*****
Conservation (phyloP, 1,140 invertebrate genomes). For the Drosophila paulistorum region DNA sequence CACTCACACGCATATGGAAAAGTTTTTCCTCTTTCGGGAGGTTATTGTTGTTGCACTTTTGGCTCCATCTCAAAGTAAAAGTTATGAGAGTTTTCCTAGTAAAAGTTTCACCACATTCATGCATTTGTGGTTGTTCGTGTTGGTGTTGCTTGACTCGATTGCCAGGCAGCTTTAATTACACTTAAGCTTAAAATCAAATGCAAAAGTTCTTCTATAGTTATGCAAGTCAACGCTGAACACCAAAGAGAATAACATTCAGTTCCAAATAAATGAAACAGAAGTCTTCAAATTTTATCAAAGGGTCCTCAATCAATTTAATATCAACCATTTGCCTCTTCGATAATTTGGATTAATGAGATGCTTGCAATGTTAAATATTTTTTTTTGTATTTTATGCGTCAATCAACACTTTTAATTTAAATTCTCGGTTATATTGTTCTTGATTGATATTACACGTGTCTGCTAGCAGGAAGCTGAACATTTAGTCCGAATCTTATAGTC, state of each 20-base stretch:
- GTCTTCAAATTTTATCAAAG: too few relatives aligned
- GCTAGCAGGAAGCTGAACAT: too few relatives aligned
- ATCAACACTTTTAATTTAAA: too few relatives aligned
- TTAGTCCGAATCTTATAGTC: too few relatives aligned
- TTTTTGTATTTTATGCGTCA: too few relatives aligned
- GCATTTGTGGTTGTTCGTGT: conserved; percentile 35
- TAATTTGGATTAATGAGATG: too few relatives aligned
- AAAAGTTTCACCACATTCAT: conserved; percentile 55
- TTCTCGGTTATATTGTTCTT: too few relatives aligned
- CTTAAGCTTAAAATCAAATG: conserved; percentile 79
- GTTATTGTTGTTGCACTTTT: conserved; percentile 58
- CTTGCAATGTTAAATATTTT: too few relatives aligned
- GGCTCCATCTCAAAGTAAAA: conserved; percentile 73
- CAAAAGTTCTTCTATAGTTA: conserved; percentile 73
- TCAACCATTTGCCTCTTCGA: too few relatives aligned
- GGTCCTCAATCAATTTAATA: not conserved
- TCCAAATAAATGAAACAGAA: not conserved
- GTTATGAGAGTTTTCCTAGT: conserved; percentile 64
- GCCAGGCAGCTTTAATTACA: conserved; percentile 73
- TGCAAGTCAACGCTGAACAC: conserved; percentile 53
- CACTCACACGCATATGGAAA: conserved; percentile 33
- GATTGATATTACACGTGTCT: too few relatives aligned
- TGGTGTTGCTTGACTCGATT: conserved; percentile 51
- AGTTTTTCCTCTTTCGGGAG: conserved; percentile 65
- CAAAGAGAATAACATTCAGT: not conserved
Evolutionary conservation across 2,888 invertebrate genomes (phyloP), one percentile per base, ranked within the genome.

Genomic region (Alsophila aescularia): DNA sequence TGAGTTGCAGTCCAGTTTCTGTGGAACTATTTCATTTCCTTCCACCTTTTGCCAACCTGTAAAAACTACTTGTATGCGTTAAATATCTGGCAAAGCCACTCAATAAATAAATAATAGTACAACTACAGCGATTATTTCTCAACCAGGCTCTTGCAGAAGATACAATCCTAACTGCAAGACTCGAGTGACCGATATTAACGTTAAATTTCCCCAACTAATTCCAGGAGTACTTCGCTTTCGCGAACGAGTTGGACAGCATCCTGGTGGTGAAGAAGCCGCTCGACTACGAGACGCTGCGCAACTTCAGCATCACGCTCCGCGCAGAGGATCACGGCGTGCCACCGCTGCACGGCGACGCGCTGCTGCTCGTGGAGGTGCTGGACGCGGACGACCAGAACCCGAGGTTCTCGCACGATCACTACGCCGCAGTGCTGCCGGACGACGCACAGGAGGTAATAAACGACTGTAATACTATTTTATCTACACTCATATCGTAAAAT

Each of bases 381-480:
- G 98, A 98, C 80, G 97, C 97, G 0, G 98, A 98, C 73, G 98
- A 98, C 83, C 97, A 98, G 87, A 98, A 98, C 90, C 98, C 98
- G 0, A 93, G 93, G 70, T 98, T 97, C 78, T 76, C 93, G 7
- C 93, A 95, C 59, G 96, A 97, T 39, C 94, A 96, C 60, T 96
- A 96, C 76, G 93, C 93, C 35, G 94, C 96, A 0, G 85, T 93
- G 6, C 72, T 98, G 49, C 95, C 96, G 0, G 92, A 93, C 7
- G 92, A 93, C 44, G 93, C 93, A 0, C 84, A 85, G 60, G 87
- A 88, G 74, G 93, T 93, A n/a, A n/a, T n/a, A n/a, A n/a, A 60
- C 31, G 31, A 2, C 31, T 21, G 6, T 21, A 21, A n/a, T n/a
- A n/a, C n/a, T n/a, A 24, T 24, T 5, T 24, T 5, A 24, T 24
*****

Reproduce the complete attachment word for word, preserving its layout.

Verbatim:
Conservation (phyloP, 1,140 invertebrate genomes). For the Drosophila paulistorum region DNA sequence CACTCACACGCATATGGAAAAGTTTTTCCTCTTTCGGGAGGTTATTGTTGTTGCACTTTTGGCTCCATCTCAAAGTAAAAGTTATGAGAGTTTTCCTAGTAAAAGTTTCACCACATTCATGCATTTGTGGTTGTTCGTGTTGGTGTTGCTTGACTCGATTGCCAGGCAGCTTTAATTACACTTAAGCTTAAAATCAAATGCAAAAGTTCTTCTATAGTTATGCAAGTCAACGCTGAACACCAAAGAGAATAACATTCAGTTCCAAATAAATGAAACAGAAGTCTTCAAATTTTATCAAAGGGTCCTCAATCAATTTAATATCAACCATTTGCCTCTTCGATAATTTGGATTAATGAGATGCTTGCAATGTTAAATATTTTTTTTTGTATTTTATGCGTCAATCAACACTTTTAATTTAAATTCTCGGTTATATTGTTCTTGATTGATATTACACGTGTCTGCTAGCAGGAAGCTGAACATTTAGTCCGAATCTTATAGTC, state of each 20-base stretch:
- GTCTTCAAATTTTATCAAAG: too few relatives aligned
- GCTAGCAGGAAGCTGAACAT: too few relatives aligned
- ATCAACACTTTTAATTTAAA: too few relatives aligned
- TTAGTCCGAATCTTATAGTC: too few relatives aligned
- TTTTTGTATTTTATGCGTCA: too few relatives aligned
- GCATTTGTGGTTGTTCGTGT: conserved; percentile 35
- TAATTTGGATTAATGAGATG: too few relatives aligned
- AAAAGTTTCACCACATTCAT: conserved; percentile 55
- TTCTCGGTTATATTGTTCTT: too few relatives aligned
- CTTAAGCTTAAAATCAAATG: conserved; percentile 79
- GTTATTGTTGTTGCACTTTT: conserved; percentile 58
- CTTGCAATGTTAAATATTTT: too few relatives aligned
- GGCTCCATCTCAAAGTAAAA: conserved; percentile 73
- CAAAAGTTCTTCTATAGTTA: conserved; percentile 73
- TCAACCATTTGCCTCTTCGA: too few relatives aligned
- GGTCCTCAATCAATTTAATA: not conserved
- TCCAAATAAATGAAACAGAA: not conserved
- GTTATGAGAGTTTTCCTAGT: conserved; percentile 64
- GCCAGGCAGCTTTAATTACA: conserved; percentile 73
- TGCAAGTCAACGCTGAACAC: conserved; percentile 53
- CACTCACACGCATATGGAAA: conserved; percentile 33
- GATTGATATTACACGTGTCT: too few relatives aligned
- TGGTGTTGCTTGACTCGATT: conserved; percentile 51
- AGTTTTTCCTCTTTCGGGAG: conserved; percentile 65
- CAAAGAGAATAACATTCAGT: not conserved
Evolutionary conservation across 2,888 invertebrate genomes (phyloP), one percentile per base, ranked within the genome.

Genomic region (Alsophila aescularia): DNA sequence TGAGTTGCAGTCCAGTTTCTGTGGAACTATTTCATTTCCTTCCACCTTTTGCCAACCTGTAAAAACTACTTGTATGCGTTAAATATCTGGCAAAGCCACTCAATAAATAAATAATAGTACAACTACAGCGATTATTTCTCAACCAGGCTCTTGCAGAAGATACAATCCTAACTGCAAGACTCGAGTGACCGATATTAACGTTAAATTTCCCCAACTAATTCCAGGAGTACTTCGCTTTCGCGAACGAGTTGGACAGCATCCTGGTGGTGAAGAAGCCGCTCGACTACGAGACGCTGCGCAACTTCAGCATCACGCTCCGCGCAGAGGATCACGGCGTGCCACCGCTGCACGGCGACGCGCTGCTGCTCGTGGAGGTGCTGGACGCGGACGACCAGAACCCGAGGTTCTCGCACGATCACTACGCCGCAGTGCTGCCGGACGACGCACAGGAGGTAATAAACGACTGTAATACTATTTTATCTACACTCATATCGTAAAAT

Each of bases 381-480:
- G 98, A 98, C 80, G 97, C 97, G 0, G 98, A 98, C 73, G 98
- A 98, C 83, C 97, A 98, G 87, A 98, A 98, C 90, C 98, C 98
- G 0, A 93, G 93, G 70, T 98, T 97, C 78, T 76, C 93, G 7
- C 93, A 95, C 59, G 96, A 97, T 39, C 94, A 96, C 60, T 96
- A 96, C 76, G 93, C 93, C 35, G 94, C 96, A 0, G 85, T 93
- G 6, C 72, T 98, G 49, C 95, C 96, G 0, G 92, A 93, C 7
- G 92, A 93, C 44, G 93, C 93, A 0, C 84, A 85, G 60, G 87
- A 88, G 74, G 93, T 93, A n/a, A n/a, T n/a, A n/a, A n/a, A 60
- C 31, G 31, A 2, C 31, T 21, G 6, T 21, A 21, A n/a, T n/a
- A n/a, C n/a, T n/a, A 24, T 24, T 5, T 24, T 5, A 24, T 24